“Yes,” they answered, “we can.”
“You will indeed drink the cup that I am to drink,” Jesus said, “and receive the baptism that I am to receive,
ouch of course we prepared
then you know your path
within our wayfaring
the consequence of congruity
in a multi-dimensional constraint
will come easily apart
the particular location you hold
will bring both result and
resultant disjuncture of changed behavior
living water found within or around
will claim its pound of flesh
for this we’re never prepared
Fortunately James and John had paid enough attention that they knew that they, and all, could come to what John Wesley called, “perfection”, which in his day meant completedness, fully partnered with the cosmos and one’s meaning in life.
The Greek Orthodox carry this on with their understanding of theosis or deification of humanity. The following quotes from www.greekorthodox church.org/theosis_contents.html move toward a needed partnership.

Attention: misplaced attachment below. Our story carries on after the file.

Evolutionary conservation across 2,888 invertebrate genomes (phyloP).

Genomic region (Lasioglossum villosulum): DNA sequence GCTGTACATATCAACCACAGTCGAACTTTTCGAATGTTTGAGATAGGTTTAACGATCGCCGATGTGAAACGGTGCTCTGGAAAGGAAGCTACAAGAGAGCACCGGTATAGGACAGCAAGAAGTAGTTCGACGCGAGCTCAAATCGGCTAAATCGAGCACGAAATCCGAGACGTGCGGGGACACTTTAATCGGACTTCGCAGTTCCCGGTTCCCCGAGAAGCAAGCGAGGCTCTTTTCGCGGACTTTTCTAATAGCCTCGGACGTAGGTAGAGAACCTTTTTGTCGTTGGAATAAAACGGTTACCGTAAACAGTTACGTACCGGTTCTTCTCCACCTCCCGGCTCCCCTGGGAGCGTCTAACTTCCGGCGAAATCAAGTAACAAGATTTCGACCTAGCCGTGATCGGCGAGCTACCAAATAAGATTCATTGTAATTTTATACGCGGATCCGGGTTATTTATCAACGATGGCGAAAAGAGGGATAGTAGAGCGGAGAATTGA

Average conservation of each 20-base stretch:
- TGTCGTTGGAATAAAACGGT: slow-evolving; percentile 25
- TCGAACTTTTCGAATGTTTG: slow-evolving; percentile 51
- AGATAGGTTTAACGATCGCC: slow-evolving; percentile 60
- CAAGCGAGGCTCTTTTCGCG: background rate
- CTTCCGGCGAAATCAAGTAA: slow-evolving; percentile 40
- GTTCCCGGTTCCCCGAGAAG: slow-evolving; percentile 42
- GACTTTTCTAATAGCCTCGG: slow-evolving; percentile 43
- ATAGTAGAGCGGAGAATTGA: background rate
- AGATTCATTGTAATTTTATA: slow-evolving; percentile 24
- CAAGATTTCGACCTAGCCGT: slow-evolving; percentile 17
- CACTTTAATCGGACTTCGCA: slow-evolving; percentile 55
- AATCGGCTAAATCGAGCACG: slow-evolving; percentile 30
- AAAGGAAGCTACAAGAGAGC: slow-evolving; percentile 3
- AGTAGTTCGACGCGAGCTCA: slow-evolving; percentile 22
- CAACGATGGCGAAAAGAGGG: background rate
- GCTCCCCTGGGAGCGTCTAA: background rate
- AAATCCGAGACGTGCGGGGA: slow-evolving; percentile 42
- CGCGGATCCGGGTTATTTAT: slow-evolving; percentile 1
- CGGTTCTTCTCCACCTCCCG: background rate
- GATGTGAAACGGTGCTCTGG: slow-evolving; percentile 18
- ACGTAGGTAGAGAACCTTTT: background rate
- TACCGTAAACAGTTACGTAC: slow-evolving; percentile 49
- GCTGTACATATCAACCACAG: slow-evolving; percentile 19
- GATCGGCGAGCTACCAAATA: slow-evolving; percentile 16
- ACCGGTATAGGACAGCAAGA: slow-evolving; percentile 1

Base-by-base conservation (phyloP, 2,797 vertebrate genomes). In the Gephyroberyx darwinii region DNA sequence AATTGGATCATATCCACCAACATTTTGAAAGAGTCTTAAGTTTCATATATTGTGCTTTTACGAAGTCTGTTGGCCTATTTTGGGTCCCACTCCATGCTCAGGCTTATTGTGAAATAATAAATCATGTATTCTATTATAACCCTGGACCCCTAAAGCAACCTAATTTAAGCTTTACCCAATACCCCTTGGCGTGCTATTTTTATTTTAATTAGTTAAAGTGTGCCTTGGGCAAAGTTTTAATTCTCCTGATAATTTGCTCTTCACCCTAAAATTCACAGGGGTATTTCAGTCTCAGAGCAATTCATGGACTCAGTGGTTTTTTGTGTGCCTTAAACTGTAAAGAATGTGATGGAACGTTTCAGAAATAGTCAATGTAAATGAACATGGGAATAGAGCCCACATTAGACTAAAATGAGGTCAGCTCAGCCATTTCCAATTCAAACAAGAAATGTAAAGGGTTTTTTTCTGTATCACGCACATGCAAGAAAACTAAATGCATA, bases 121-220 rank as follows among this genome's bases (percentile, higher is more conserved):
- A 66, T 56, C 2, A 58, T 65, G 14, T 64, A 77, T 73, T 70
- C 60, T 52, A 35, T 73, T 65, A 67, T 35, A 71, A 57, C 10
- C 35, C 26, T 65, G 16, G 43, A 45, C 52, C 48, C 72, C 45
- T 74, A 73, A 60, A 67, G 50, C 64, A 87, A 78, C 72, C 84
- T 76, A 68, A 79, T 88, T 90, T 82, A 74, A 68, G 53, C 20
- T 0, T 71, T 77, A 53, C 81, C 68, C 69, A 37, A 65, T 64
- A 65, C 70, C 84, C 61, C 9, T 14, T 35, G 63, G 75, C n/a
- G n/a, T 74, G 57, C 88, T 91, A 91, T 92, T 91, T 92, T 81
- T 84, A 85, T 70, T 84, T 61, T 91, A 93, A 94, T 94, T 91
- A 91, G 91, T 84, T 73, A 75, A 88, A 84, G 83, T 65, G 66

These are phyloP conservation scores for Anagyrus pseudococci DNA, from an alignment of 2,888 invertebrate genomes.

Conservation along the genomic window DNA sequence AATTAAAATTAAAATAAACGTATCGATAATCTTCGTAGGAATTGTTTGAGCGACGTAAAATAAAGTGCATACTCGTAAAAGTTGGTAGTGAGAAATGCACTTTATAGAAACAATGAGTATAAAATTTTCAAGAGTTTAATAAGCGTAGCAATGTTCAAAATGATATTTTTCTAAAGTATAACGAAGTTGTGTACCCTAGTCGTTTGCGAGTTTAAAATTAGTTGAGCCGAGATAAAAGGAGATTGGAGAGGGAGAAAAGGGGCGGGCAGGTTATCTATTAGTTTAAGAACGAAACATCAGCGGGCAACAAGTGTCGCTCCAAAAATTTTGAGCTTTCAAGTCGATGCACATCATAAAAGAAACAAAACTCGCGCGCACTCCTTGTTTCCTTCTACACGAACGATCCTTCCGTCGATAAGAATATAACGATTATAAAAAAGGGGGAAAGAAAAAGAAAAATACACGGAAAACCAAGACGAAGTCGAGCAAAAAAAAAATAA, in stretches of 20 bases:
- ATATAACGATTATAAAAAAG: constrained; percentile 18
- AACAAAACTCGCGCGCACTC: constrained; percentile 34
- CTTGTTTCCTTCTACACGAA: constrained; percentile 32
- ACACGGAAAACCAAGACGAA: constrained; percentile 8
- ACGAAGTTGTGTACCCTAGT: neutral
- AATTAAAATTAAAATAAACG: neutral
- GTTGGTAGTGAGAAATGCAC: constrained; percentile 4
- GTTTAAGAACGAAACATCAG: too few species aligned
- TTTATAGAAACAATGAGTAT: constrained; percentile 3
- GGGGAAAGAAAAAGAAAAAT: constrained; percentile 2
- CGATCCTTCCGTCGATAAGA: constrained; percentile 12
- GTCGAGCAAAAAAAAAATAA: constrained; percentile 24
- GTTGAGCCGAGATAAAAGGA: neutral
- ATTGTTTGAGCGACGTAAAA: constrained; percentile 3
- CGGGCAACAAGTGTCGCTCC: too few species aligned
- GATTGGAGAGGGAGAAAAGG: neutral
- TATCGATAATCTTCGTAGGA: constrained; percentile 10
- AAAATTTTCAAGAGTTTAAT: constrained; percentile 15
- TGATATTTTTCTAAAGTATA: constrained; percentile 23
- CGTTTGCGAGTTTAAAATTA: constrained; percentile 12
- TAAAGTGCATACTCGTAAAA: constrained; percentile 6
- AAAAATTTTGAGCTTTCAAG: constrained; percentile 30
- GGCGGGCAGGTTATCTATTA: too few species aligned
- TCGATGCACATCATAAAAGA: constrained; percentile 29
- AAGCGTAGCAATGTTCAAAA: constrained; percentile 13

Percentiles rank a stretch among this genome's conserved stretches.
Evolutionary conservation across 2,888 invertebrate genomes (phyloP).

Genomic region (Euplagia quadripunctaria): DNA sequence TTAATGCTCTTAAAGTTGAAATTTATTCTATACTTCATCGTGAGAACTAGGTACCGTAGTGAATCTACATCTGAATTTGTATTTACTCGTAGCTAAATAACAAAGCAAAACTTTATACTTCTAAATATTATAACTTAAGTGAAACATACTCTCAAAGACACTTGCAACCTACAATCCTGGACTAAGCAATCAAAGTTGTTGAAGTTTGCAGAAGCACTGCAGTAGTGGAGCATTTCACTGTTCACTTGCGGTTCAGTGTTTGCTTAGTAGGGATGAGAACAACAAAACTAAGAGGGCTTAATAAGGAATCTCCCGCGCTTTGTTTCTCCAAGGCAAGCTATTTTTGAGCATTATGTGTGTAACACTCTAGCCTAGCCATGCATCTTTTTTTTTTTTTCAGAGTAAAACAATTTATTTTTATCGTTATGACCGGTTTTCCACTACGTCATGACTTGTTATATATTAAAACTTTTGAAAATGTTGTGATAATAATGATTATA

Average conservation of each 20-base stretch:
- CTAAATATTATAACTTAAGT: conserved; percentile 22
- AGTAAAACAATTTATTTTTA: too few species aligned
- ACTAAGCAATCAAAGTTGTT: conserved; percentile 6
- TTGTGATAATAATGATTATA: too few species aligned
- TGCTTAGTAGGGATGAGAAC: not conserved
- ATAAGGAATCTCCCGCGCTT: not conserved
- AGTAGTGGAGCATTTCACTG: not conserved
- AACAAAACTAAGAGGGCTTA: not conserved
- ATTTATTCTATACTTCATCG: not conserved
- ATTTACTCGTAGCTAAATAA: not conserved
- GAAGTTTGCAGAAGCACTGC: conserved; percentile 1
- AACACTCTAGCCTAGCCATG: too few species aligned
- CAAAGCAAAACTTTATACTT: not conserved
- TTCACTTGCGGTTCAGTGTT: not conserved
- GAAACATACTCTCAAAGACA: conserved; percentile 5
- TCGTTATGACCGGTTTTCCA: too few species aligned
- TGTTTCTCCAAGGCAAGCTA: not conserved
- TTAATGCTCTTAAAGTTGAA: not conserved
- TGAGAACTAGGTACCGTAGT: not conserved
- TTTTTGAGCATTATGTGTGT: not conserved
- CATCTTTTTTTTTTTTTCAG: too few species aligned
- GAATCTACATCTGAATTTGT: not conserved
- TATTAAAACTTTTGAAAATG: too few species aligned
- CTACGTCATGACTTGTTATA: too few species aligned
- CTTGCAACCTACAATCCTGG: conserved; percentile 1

The energies of God are divine energies…. They are God, and therefore they can deify man. If the energies of God were not divine and uncreated, they would not be God and so they would not be able to deify us, to unite us with God. There would be an unbridgeable distance between God and men. But by virtue of God having divine energies, and by uniting with us by these energies, we are able to commune with Him and to unite with His Grace without becoming identical with God ….
As long as we are closed within ourselves – within our ego – we are individuals but not persons. Once we exit from our closed individual existence and begin, in agreement with this guidance based on Theosis, with the Grace of God, but also with our own cooperation – to love, to offer ourselves all the more to Him and to our neighbour, we become true persons. This is to say that when our “I” encounters the “Thou” of God, and the “you” of our brother, then we begin to find our lost self. For within the communion in Theosis for which we were moulded, we are able to open up, to communicate, to really enjoy one another … and not only in a selfish way.
And to this affirmation by James and John, Jesus says, “Amen.”